Like GivingTuesday, consider sending a series of emails to promote year-end giving. The initial messages will yield some giving but serve more of a marketing tool to create awareness. Your last email will bring in the most donors and revenue, but do not think you can skip the other ones because you will decrease the results of your last email as well as lose the donors and revenue from the other emails you did not send. There is no magic number of how many emails to send in each campaign, but based on marketing principals, three should be the minimum, with the last one coming out early on December 31 for those last-minute donors.
As for content, keep these emails short and to the point. Create a sense of immediacy, not urgency, to get your donors to respond. Also, do not make your subject line an afterthought. People determine what emails in their inbox to read in large part based on the subject line, so be sure to put some thought into that little sentence.
Tip 4: Social Media: Remember, annual giving is really a form of marketing. The more opportunities to get our messages out, the better. Social media is a cost-effective way, particularly for smaller organizations, to get their messaging out. With a small investment, often as little as a few hundred dollars, you can boost posts and run targeted ads selecting audiences based on various demographics, from location to age, gender and even areas of interest.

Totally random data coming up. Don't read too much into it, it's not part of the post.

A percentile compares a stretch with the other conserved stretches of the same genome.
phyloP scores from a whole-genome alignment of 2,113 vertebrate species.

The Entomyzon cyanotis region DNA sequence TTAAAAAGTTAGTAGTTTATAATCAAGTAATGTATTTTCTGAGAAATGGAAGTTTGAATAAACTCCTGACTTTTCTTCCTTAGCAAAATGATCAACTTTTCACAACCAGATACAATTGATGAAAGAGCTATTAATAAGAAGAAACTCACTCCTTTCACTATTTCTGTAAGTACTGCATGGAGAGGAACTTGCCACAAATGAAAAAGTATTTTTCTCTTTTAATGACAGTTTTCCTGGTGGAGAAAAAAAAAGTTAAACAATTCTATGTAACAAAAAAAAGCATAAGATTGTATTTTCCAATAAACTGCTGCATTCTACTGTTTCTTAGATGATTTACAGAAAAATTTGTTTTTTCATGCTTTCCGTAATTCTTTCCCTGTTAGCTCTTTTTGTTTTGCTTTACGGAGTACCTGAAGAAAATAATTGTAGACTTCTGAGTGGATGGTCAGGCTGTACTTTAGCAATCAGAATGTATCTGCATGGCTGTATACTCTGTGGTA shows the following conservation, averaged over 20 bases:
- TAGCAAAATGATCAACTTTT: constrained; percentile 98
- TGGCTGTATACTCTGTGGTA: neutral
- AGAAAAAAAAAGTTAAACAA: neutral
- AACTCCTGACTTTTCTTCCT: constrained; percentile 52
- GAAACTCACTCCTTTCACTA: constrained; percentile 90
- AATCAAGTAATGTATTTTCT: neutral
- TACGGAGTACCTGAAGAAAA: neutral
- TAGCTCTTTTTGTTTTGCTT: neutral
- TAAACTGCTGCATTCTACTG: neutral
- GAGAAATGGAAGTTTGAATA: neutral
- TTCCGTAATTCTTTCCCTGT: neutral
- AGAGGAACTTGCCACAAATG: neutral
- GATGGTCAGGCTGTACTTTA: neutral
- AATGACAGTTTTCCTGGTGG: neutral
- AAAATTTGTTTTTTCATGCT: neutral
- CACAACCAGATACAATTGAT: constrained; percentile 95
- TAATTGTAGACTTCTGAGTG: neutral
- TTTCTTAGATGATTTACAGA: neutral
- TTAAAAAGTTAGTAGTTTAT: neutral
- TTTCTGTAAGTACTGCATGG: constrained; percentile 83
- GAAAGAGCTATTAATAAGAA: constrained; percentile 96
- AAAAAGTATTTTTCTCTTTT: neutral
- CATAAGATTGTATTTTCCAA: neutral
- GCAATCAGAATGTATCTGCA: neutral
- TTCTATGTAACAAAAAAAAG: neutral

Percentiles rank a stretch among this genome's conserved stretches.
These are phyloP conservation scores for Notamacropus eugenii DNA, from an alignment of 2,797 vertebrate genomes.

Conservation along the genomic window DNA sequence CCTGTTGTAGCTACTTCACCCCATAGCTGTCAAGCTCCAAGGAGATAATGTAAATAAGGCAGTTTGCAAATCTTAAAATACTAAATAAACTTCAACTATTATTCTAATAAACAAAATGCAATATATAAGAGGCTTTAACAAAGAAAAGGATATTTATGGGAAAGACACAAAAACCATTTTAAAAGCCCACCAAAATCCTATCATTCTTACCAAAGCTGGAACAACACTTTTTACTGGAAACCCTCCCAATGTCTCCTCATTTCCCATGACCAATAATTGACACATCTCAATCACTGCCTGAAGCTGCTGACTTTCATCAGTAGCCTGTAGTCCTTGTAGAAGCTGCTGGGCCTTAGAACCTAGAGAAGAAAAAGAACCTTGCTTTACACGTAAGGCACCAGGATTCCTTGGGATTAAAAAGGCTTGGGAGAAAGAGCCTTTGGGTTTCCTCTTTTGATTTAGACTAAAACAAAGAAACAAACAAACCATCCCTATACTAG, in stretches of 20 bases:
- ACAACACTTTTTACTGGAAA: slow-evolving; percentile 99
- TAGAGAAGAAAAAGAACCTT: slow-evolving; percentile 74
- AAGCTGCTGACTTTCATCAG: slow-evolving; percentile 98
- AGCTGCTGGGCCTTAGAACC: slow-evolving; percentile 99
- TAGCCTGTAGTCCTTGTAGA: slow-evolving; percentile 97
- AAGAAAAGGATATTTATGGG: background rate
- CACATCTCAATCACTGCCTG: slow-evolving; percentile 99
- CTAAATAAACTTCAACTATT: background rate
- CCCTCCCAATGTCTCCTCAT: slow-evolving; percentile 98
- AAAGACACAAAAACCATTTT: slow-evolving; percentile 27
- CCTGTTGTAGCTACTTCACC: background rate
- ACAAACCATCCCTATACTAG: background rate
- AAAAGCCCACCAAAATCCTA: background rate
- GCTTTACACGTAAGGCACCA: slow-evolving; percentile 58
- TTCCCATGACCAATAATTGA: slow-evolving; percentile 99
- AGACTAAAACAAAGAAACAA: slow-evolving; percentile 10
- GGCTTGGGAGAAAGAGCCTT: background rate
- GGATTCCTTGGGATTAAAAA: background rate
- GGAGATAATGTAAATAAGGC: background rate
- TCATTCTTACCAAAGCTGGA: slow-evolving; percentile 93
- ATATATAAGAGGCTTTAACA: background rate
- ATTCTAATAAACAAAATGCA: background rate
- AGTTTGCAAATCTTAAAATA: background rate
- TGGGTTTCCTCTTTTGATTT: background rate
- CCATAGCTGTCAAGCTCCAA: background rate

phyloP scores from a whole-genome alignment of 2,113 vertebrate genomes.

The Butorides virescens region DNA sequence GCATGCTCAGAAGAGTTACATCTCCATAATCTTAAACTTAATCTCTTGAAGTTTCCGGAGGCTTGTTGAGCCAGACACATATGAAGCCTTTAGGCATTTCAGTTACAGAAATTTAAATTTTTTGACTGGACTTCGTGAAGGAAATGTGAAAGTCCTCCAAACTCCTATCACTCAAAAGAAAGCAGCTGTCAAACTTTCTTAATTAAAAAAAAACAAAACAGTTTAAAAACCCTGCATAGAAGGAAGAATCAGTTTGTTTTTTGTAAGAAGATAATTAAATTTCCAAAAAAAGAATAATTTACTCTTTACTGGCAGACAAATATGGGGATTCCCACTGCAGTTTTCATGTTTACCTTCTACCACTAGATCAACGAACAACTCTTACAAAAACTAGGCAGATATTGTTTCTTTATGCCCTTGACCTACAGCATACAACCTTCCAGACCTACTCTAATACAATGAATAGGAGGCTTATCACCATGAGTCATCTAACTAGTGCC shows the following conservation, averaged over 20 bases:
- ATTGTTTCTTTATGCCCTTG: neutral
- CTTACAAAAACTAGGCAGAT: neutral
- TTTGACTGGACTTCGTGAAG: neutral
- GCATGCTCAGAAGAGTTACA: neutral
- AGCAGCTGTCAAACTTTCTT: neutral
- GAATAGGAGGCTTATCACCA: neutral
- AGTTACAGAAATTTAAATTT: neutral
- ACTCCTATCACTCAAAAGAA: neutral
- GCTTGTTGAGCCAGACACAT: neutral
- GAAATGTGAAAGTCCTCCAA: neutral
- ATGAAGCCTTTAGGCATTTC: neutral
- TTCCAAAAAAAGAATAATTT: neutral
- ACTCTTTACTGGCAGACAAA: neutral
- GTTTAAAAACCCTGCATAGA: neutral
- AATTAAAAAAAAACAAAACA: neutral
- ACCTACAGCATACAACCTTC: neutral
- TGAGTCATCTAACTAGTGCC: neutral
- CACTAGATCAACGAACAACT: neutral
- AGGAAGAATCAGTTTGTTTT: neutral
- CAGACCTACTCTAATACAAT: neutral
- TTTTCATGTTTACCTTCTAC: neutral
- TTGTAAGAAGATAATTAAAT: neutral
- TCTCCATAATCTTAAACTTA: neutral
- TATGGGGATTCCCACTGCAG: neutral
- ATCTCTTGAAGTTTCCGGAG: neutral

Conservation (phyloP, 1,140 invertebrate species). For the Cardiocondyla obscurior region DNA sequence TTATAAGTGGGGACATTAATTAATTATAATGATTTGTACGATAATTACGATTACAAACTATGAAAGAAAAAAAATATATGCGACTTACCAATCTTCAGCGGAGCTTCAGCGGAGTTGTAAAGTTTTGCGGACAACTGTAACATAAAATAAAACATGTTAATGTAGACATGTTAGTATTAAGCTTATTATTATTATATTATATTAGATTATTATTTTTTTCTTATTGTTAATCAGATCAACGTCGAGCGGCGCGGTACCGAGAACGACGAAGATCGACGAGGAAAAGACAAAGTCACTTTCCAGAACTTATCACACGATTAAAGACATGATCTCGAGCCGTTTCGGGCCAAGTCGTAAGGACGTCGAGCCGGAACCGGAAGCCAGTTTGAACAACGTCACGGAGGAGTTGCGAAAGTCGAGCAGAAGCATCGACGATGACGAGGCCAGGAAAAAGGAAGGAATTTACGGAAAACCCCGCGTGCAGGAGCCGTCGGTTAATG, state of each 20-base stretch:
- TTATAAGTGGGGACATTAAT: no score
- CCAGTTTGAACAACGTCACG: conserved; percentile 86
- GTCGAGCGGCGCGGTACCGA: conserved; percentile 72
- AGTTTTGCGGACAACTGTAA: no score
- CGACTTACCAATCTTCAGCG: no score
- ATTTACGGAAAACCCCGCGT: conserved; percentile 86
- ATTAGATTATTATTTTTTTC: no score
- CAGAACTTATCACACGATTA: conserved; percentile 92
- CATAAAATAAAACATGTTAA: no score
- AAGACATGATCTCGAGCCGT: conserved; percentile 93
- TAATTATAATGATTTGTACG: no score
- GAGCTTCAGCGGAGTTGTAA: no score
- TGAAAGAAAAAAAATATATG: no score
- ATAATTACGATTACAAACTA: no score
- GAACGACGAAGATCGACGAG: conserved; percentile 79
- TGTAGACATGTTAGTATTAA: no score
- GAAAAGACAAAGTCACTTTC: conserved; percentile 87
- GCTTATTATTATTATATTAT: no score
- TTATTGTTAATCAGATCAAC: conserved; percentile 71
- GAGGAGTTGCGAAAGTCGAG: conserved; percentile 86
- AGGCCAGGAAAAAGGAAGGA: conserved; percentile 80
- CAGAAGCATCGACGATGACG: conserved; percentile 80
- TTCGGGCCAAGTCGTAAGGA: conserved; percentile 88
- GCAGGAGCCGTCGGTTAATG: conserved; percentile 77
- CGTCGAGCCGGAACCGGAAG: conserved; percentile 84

One final thought. The season of giving is a wonderful time of year for nonprofits, but it is also a great time of the year for donors, too. If our messages are thoughtful, well timed, and full of impact, our donors should experience the joy that comes from giving and we will have given them a gift in return.
ABOUT GOBEL SUBJECT MATTER EXPERTS: GOBEL Subject Matter Experts are healthcare philanthropy professionals working in some of the top shops in the country, sharing best practices and insights. For more information about GOBEL’s Subject Matter Expert program, or to suggest a topic for coverage, email email@example.com.
ABOUT THE AUTHOR: Ann Fisher is a fundraising professional with more than 25 years of experience in annual giving. Ann began her career at Hospice of Michigan, where she developed numerous skills from database management to grant and appeals writing. From there she moved on to University of Detroit Mercy where she spend nearly 20 years in annual giving, eventually becoming Executive Director of Annual Giving and Data Services. During her time at Detroit Mercy, Ann was instrumental in introducing new initiatives like online giving and crowdfunding, while also improving the ROI in phone and mail and coordinating the University’s President’s Cabinet leadership giving program. Ann then spent two years at UC San Diego as Senior Director of Integrated Marketing, where she launched its first Day of Giving and restarted the grateful patient giving program. Ann currently works at Michigan Medicine where she serves as Director of Annual Giving, Leadership Annual Giving and Data Services. In 2021 Ann and her colleagues were selected as CASE Platinum Award Finalists in the Best Practices in Fundraising Award for their Nurses Week Campaign, which raised more than $80,000 from 1,300 donors during the height of the pandemic. She has also served as a judge for the CASE Circle of Excellence Awards. In her spare time, Ann is an avid runner and has run several half and full marathons as a charity runner to raise money for various causes.